“A gripping thriller rich with human drama and forbidden knowledge.” —Lev Grossman
A lost gospel, a contentious relic, and a dying pope’s final wish converge to send two brothers—both Vatican priests—on an intellectual quest to untangle Christianity’s greatest historical mystery.
Ten years ago, Ian Caldwell and Dustin Thomason’s The Rule of Four became a literary phenomenon that sold nearly two million copies in North America and was hailed by critics as “ingenious…profoundly erudite” (The New York Times), “compulsively readable” (People), and “an exceptional piece of scholarship” (San Francisco Chronicle). Now, after a decade of painstaking primary research, Ian Caldwell returns with a masterful new thriller that confirms his place among the most ambitious popular storytellers working today.
In 2004, as Pope John Paul II’s reign enters its twilight, a mysterious exhibit is under construction at the Vatican Museums. A week before it is scheduled to open, its curator is murdered at a clandestine meeting on the outskirts of Rome. That same night, a violent break-in rocks the home of the curator’s research partner, Father Alex Andreou, a Greek Catholic priest who lives inside the Vatican with his five-year-old son. When the papal police fail to identify a suspect in either crime, Father Alex, desperate to keep his family safe, undertakes his own investigation. To find the killer he must reconstruct the dead curator’s secret: what the four Christian gospels—and a little-known, true-to-life fifth gospel known as the Diatessaron—reveal about the Church’s most controversial holy relic. But just as he begins to understand the truth about his friend’s death and its consequences for the future of the world’s two largest Christian Churches, Father Alex finds himself hunted down by someone with a vested stake in the exhibit—someone he must outwit to survive.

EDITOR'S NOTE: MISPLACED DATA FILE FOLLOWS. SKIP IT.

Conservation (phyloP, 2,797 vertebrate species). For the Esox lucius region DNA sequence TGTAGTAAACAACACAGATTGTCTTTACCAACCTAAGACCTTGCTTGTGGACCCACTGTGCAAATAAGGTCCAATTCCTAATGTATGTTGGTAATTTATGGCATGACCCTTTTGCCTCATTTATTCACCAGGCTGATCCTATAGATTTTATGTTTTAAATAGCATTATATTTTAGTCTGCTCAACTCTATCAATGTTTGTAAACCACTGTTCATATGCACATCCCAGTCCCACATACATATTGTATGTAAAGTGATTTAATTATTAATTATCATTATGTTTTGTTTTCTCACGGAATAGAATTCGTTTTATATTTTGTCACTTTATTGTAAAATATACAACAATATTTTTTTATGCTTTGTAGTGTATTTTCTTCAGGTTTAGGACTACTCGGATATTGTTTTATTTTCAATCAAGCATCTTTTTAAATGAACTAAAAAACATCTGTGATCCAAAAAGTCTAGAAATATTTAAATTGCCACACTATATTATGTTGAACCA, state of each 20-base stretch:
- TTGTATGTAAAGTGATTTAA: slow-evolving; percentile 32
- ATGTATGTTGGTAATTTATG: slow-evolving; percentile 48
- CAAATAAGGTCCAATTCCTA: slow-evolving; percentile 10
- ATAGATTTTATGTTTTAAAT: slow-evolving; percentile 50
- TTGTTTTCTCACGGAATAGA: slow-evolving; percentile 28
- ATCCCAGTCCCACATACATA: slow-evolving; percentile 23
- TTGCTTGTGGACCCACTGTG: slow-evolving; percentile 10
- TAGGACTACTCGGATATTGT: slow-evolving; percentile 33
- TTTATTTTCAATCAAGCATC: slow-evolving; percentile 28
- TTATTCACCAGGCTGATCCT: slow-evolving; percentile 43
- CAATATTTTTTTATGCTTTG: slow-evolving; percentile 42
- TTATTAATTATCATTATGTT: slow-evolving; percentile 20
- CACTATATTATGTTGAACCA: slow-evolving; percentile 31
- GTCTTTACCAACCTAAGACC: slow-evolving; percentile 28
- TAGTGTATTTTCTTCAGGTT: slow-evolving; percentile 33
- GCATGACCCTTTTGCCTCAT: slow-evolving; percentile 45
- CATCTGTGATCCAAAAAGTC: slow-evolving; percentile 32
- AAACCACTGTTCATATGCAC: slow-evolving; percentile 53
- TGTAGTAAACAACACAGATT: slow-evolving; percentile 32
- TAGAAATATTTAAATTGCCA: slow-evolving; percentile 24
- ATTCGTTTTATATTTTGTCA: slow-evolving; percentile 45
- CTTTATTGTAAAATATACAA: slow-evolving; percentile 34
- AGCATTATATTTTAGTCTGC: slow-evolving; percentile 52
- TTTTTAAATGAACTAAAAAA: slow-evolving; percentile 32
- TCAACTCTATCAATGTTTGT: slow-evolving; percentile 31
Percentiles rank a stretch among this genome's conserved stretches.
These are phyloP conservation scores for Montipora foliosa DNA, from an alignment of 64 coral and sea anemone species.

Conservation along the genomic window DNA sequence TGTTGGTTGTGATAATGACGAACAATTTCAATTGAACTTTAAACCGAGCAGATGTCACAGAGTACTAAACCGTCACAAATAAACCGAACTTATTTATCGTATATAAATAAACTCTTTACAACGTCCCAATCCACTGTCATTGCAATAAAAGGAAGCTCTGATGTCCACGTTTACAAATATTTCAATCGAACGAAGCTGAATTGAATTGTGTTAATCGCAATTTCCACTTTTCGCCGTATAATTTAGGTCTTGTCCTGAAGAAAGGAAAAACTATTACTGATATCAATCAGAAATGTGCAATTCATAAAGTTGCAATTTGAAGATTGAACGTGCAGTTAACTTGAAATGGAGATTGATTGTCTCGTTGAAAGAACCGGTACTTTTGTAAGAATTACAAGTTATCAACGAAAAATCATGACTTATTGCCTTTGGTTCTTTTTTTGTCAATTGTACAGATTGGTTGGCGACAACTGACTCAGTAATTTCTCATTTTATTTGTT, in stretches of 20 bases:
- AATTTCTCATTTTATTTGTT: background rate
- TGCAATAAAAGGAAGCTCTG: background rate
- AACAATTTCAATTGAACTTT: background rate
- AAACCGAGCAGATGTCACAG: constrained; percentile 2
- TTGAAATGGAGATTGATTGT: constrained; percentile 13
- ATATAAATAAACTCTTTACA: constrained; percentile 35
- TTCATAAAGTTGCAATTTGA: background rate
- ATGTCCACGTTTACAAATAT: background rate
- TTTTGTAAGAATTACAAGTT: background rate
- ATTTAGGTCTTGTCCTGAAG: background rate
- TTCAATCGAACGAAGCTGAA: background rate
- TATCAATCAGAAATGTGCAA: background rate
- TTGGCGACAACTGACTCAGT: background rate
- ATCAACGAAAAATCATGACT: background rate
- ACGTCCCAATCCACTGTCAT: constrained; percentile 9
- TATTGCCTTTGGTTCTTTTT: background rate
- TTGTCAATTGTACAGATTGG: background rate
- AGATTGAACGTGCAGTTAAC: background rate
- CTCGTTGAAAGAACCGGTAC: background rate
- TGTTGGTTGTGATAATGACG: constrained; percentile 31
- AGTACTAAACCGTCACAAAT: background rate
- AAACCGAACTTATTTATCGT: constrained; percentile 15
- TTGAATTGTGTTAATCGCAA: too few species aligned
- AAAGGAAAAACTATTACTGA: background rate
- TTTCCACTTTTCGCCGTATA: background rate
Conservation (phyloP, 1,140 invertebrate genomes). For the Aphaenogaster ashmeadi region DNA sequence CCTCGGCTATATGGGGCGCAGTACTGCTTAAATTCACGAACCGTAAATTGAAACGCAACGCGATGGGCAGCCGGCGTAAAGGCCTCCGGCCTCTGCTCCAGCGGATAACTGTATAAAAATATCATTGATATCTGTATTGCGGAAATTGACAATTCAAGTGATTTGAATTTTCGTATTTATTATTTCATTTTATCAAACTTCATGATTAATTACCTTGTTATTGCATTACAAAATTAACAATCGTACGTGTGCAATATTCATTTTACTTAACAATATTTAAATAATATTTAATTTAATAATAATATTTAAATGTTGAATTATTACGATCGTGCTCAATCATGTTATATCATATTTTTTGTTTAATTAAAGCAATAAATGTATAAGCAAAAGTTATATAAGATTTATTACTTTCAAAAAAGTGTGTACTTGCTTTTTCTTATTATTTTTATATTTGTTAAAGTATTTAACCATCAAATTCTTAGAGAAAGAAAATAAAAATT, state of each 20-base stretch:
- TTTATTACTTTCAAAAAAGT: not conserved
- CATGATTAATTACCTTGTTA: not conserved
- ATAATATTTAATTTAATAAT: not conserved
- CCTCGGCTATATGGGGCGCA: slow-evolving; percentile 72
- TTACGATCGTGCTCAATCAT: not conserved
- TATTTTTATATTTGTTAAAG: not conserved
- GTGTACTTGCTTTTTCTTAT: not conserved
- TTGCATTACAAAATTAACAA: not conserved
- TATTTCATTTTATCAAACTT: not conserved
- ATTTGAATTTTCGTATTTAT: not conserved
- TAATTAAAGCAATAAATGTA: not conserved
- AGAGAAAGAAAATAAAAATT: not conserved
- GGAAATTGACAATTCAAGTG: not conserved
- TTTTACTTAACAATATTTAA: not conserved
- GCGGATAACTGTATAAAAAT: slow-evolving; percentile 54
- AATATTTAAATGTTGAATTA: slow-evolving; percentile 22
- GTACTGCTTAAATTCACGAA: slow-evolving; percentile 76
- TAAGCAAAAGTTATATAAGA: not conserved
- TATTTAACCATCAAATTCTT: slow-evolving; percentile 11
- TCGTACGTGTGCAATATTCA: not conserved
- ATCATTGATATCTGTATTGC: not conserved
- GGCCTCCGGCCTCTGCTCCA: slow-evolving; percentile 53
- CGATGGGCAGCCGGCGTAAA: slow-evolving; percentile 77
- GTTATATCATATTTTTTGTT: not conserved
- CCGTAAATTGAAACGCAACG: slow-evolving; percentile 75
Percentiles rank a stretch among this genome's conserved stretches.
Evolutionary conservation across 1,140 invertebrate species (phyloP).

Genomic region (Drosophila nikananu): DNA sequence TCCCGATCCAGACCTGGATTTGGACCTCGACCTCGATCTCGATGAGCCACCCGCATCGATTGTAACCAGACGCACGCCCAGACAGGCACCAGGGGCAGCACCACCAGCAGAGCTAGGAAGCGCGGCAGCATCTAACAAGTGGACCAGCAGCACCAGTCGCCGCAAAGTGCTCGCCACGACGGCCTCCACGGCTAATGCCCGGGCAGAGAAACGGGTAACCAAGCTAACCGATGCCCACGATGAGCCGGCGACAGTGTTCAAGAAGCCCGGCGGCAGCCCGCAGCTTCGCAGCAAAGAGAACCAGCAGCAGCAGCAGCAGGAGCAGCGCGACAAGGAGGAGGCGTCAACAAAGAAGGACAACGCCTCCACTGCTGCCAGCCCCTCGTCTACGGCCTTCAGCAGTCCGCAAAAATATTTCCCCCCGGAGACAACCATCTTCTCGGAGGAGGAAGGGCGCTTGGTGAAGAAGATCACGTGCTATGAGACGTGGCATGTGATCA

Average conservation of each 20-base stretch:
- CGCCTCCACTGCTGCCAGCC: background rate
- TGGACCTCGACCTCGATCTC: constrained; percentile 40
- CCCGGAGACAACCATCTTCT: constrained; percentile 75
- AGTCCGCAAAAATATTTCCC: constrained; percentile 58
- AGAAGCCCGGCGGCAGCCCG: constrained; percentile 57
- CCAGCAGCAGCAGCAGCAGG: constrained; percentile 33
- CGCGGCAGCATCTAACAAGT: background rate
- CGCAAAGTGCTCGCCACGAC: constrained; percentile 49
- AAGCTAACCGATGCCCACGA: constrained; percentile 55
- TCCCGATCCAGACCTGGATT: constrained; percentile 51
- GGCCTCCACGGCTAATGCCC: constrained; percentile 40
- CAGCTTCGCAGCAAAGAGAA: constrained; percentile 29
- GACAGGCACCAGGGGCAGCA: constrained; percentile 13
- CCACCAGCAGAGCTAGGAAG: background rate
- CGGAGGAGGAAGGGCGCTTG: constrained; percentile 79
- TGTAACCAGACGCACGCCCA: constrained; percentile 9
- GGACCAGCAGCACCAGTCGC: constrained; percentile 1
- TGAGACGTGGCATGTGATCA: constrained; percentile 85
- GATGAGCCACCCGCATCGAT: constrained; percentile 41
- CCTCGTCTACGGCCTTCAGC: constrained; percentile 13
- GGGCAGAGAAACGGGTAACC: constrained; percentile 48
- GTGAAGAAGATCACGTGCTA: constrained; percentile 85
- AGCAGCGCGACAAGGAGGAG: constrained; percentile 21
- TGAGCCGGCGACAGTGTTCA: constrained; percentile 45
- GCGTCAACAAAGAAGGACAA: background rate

At once a riveting intellectual thriller, a feast of biblical history and scholarship, and a moving family drama, The Fifth Gospel is “a story of sacrifice, forgiveness, and redemption. Peppered with references to real-life people, places, and events, the narrative rings true, taking the reader on an emotional journey nearly two thousand years in the making” (Library Journal, starred review).